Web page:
If an employer terminates an employee because of a work injury, or unreasonably refuses to rehire the employee after a compensable work injury, a penalty of up to one year’s lost wages applies. The purpose of Wisconsin’s statute is to prevent discrimination against employees who previously sustained injuries and if there are positions available within the injured employee’s restrictions, to assure the injured person goes back to work with his former employer.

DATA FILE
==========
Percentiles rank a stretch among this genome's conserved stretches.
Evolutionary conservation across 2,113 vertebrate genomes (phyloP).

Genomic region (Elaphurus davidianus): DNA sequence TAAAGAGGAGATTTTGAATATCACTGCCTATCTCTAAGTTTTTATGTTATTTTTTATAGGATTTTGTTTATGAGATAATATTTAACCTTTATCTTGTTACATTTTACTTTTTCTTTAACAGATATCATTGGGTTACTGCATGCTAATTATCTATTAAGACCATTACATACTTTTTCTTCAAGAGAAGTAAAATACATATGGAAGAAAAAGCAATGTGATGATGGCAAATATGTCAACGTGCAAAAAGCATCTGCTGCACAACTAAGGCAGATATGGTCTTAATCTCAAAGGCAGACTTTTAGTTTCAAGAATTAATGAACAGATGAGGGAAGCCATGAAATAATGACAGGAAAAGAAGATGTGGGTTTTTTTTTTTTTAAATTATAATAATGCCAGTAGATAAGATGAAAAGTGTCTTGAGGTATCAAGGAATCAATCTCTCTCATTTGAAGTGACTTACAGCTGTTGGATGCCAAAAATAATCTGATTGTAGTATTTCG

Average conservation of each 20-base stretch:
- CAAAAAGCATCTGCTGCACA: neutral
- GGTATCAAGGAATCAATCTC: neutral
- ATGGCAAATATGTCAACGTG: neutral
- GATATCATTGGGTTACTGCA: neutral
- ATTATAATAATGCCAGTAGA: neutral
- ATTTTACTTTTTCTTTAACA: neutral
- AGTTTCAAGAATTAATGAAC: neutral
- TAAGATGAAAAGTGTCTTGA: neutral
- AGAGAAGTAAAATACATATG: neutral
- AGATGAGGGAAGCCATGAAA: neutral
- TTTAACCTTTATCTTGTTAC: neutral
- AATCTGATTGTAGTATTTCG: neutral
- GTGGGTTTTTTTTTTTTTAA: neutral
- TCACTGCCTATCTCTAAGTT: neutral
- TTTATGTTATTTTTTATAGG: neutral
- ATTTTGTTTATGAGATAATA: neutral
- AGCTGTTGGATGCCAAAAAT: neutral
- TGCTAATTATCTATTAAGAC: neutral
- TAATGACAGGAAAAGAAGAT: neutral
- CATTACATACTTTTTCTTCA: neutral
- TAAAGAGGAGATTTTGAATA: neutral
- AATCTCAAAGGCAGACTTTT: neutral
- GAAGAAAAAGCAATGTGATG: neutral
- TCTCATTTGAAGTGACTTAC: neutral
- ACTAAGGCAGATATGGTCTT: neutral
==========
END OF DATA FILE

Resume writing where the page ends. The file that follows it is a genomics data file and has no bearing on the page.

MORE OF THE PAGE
This statutory protection is an exception to the general rule of “at will” employment in Wisconsin – where an employer can hire, fire, and make employment decisions for any reason or no reason at all, except for a discriminatory reason defined by law such as race, gender or religion. Under the Wisconsin Worker’s Compensation Law §102.35(3) a work injury is essentially an additional protected category. In a Refusal to Rehire case, the worker need not prove the reason for discharge in order to make a claim. In fact, the worker satisfies his burden of proof by showing he was an employee with a compensable injury who was subsequently denied rehire. Once established, the burden shifts to the employer to show reasonable cause for not rehiring the applicant. (Other States have similar provisions. See, for example, Ohio Code 4123.90with similar anti-retaliation provisions.) The burden-shifting model recognizes the realities of the employment relationship and disparate access to information. The employee generally has limited means to prove the “real reason” for his discharge, so the burden is on the employer to establish good cause when the burden shifts.